Once upon a time, when listening to the songs sung by village women and looking at traditional dances used to be the only sources of entertainment, there lived a maiden by the name of Mangala. Many women in her village were well versed in a lot of folk songs. These songs were usually sung at important events like anniversaries and birthdays. However, unlike these women, Mangala did not know a single song.

In her desperation to memorize at least one sing, Mangala approached her neighbor. She asked the lady next door to teach her a song. However, busy with her household chores, the woman asked Mangala to go buy a song instead. As innocent as she was, Mangala did not know that the neighbor had just said this to get rid of her.

She wasted no time in rushing to the market to “buy a song”. She went around asking the local shopkeepers whether they would sell her a song, but they kept shooing her for her absurd request. Although disheartened, Mangala had no intention whatsoever of giving up. She now found herself in front of the last shop in the market.

It was a painting shop. The owner had gone out of the village on an errand. He had entrusted the shop to a young man, who had been instructed to make money any way he could. The young man had been observing Mangala for a while, listening to her odd request at every shop in sight. He decided to milk some money from her, agreeing to fulfill her request. However, even the young man knew no songs. Looking around for inspiration, he spotted a painting in the shop. It depicted a mouse digging, a snake slithering, a rabbit looking wide-eyed at something, and a deer galloping. Taking inspiration from this painting, the young man instantly came up with a song: Digging kharr kharr, creeping sarr sarr, looking tagar magar, jumping alang falang.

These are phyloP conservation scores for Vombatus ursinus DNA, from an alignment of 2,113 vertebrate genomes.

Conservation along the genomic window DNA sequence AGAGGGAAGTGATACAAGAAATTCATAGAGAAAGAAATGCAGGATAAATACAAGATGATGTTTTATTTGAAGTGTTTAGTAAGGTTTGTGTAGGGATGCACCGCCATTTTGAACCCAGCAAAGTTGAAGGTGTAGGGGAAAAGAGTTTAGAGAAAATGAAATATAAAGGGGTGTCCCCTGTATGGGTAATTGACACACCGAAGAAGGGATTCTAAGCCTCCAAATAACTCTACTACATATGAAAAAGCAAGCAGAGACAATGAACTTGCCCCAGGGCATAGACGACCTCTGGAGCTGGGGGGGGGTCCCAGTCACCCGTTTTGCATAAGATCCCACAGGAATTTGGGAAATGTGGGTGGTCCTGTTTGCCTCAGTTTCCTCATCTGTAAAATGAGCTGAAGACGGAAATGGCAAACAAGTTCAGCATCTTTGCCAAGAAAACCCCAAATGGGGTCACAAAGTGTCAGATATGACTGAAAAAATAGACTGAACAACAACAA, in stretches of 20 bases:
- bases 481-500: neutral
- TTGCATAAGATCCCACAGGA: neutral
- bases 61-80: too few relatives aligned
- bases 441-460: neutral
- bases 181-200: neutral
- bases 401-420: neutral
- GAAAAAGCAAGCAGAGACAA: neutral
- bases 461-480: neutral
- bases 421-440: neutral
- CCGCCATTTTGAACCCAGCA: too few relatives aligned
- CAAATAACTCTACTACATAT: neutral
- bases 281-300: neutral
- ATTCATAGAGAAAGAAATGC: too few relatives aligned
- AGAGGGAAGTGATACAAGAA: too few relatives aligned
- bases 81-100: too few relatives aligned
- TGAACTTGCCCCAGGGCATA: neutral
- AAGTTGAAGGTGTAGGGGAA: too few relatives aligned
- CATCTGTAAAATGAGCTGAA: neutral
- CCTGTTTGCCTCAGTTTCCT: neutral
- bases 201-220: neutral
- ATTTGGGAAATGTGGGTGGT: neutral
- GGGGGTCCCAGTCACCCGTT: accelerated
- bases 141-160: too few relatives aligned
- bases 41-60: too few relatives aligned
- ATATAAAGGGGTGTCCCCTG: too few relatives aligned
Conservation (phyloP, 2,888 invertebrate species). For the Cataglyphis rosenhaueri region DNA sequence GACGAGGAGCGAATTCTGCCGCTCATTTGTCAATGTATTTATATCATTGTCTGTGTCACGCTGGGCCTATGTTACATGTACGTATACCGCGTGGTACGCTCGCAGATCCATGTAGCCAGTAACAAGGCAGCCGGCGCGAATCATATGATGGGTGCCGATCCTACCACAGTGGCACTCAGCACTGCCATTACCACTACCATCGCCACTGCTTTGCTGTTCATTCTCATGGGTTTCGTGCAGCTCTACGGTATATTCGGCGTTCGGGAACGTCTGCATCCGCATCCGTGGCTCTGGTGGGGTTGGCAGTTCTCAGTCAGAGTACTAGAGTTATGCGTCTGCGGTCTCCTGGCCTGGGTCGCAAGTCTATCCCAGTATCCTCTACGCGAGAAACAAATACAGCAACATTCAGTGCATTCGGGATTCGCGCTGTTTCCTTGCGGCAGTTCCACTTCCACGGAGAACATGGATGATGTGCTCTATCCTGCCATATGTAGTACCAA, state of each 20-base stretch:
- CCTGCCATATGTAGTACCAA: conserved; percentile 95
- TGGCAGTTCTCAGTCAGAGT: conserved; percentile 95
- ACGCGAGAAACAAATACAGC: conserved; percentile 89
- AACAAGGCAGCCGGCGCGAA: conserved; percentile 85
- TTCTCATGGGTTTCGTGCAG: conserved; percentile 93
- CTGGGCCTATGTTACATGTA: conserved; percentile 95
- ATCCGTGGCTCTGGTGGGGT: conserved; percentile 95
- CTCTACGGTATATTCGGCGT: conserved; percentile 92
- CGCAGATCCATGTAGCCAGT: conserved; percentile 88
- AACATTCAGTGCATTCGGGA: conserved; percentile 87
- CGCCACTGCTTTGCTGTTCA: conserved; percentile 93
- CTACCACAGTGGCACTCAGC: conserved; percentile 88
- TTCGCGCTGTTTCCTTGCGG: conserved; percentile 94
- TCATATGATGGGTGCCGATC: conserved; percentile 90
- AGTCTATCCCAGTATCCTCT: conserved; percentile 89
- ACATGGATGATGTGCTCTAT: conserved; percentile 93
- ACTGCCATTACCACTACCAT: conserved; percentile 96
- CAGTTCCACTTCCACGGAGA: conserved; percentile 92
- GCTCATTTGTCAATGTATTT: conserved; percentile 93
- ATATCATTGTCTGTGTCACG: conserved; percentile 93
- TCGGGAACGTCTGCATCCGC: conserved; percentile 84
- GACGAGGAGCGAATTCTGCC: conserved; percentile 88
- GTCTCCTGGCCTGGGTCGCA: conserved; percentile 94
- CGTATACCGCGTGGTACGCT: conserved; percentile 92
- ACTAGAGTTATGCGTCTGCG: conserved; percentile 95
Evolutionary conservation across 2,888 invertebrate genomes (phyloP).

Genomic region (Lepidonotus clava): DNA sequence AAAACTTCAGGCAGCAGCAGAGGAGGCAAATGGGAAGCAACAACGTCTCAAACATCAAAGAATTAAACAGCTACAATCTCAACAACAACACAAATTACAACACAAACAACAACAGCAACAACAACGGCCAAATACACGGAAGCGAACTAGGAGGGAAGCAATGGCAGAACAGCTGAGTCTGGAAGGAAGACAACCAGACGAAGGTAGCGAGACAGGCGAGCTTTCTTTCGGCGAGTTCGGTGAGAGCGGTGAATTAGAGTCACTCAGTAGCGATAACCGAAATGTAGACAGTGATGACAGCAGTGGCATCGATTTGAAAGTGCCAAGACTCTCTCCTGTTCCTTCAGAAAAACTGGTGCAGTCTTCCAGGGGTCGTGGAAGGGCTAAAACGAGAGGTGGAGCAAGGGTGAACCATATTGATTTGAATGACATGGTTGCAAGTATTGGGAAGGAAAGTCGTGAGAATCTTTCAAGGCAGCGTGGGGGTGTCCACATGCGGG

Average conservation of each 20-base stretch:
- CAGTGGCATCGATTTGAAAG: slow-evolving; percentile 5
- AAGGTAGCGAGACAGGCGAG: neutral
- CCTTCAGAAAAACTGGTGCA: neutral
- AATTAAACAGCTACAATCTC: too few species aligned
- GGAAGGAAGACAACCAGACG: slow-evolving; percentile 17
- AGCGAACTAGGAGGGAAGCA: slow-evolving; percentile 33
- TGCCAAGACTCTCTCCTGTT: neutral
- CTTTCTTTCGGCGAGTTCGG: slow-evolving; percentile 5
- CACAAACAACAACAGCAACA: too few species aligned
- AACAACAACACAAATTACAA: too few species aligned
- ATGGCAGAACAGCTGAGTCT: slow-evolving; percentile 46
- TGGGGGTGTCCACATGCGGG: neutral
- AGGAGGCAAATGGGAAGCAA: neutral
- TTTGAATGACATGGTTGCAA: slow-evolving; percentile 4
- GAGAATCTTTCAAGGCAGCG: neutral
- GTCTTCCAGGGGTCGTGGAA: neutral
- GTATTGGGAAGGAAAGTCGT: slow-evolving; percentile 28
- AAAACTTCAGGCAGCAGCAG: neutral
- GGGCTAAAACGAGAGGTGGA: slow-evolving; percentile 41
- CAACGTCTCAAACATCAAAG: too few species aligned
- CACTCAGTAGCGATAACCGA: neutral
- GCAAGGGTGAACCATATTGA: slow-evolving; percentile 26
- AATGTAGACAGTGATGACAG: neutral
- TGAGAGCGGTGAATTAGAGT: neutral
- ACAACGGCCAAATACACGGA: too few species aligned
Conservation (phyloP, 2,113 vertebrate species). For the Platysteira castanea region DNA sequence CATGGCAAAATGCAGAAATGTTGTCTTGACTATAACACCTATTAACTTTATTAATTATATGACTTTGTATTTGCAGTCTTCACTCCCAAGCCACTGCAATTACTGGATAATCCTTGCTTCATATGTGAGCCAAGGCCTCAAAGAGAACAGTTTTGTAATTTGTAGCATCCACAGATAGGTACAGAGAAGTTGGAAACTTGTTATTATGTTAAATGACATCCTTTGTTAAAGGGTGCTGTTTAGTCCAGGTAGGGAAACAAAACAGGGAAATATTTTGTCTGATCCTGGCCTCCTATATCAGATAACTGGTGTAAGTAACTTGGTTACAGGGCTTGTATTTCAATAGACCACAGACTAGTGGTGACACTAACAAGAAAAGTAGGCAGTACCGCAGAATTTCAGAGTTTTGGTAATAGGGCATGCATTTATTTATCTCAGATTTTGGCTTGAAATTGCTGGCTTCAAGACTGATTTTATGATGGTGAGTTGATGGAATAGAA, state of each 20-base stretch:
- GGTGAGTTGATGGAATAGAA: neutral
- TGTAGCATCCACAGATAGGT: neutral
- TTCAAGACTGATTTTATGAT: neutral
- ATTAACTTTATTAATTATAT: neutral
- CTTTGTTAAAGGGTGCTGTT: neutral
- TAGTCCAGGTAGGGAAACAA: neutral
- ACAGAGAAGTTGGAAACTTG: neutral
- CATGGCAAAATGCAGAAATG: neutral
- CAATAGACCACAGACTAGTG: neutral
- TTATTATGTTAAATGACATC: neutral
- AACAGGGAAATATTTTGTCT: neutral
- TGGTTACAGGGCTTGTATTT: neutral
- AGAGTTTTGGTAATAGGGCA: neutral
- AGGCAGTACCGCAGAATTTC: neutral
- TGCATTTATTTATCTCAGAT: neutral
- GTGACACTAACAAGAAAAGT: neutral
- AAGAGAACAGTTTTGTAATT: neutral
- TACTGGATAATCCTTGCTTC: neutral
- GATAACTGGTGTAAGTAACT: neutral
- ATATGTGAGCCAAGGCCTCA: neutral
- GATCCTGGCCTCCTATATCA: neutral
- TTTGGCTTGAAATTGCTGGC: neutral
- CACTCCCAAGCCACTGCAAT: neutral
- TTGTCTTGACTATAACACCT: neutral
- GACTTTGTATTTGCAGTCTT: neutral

This impressed Mangala a lot and she “bought” the song from the young man. One her way back home, she decided that she would perform the song at the village chief’s housewarming event the following day. Worried that she might forget the lyrics of the song, Mangala sat down to practise each line of the song. Meanwhile, a trio of burglars showed up at her house. Their names were Sonu, Golu, and Molu.

The burglars began digging into the back wall of the house. While doing so, Sonu heard Mangala say, “Digging kharr kharr.” Bewildered for a while, he thought that Mangala could hear them. In order to confirm his suspicion, he jumped inside the house and started creeping toward the living room. Just then, Mangala began reciting the second line, “Creeping sarr sarr.” Scared out of his wits, Sonu rushed back out and told his fellow burglars that they needed to abort the plan. He added that the girl in the house could hear them and that they would be caught in no time. Golu and Molu, however, did not seem willing to believe this.

Curious, Golu peered into the hole they had dug. Just then, he heard Mangala saying, “Looking tagar magar.” Golu too was shocked. Molu was still incredulous, though. The next moment, he threw himself into the house through the hole. However, to his utter disbelief, Mangala began singing in the loudest voice possible, “Jumping alang falang.” The three men were left shell-shocked, staring at each other. They had no choice but to make a run for it. Soon the story spread throughout the village and Mangala became renowned for her exceptional ‘observation’ skills.

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Ananya Susarla, Folk Tale writer at Ameya
Ananya

Ananya loves to both read and reinterpret folk tales from different parts of the country. Shoot her an email at ananyasusarla2915@gmail.com if you would like to know more about her.

Folk tale adopted and abridged from TheStoryCircus.